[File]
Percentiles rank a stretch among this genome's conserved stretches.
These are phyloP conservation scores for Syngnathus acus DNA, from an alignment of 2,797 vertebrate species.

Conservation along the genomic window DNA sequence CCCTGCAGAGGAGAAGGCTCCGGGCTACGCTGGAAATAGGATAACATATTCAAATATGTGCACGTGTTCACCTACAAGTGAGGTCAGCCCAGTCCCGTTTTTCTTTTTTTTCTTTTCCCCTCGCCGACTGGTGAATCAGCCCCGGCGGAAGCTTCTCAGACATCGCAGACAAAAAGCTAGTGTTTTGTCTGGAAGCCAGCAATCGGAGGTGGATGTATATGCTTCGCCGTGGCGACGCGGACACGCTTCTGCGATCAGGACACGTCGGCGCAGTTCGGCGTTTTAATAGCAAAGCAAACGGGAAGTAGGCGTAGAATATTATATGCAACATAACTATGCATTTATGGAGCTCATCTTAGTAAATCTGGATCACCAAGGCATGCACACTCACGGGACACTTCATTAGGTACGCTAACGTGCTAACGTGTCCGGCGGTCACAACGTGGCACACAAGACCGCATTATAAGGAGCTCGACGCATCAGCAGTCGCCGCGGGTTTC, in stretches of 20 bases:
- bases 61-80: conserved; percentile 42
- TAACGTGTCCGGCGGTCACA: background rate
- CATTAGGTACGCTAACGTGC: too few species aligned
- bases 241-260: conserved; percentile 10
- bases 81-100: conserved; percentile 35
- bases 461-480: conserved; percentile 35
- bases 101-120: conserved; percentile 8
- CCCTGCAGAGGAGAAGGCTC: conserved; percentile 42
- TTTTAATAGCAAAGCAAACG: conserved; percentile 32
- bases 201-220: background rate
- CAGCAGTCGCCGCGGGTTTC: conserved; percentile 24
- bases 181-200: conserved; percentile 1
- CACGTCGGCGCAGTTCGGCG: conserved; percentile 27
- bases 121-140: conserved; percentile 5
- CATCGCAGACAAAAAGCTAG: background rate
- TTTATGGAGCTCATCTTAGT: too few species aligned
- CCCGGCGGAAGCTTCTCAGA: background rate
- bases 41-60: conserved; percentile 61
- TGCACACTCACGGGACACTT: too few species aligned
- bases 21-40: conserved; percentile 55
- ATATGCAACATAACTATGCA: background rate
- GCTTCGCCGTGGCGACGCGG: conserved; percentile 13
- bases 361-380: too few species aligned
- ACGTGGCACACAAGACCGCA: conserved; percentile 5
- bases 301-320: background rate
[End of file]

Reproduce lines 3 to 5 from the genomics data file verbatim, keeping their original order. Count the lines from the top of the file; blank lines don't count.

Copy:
Conservation along the genomic window DNA sequence CCCTGCAGAGGAGAAGGCTCCGGGCTACGCTGGAAATAGGATAACATATTCAAATATGTGCACGTGTTCACCTACAAGTGAGGTCAGCCCAGTCCCGTTTTTCTTTTTTTTCTTTTCCCCTCGCCGACTGGTGAATCAGCCCCGGCGGAAGCTTCTCAGACATCGCAGACAAAAAGCTAGTGTTTTGTCTGGAAGCCAGCAATCGGAGGTGGATGTATATGCTTCGCCGTGGCGACGCGGACACGCTTCTGCGATCAGGACACGTCGGCGCAGTTCGGCGTTTTAATAGCAAAGCAAACGGGAAGTAGGCGTAGAATATTATATGCAACATAACTATGCATTTATGGAGCTCATCTTAGTAAATCTGGATCACCAAGGCATGCACACTCACGGGACACTTCATTAGGTACGCTAACGTGCTAACGTGTCCGGCGGTCACAACGTGGCACACAAGACCGCATTATAAGGAGCTCGACGCATCAGCAGTCGCCGCGGGTTTC, in stretches of 20 bases:
- bases 61-80: conserved; percentile 42
- TAACGTGTCCGGCGGTCACA: background rate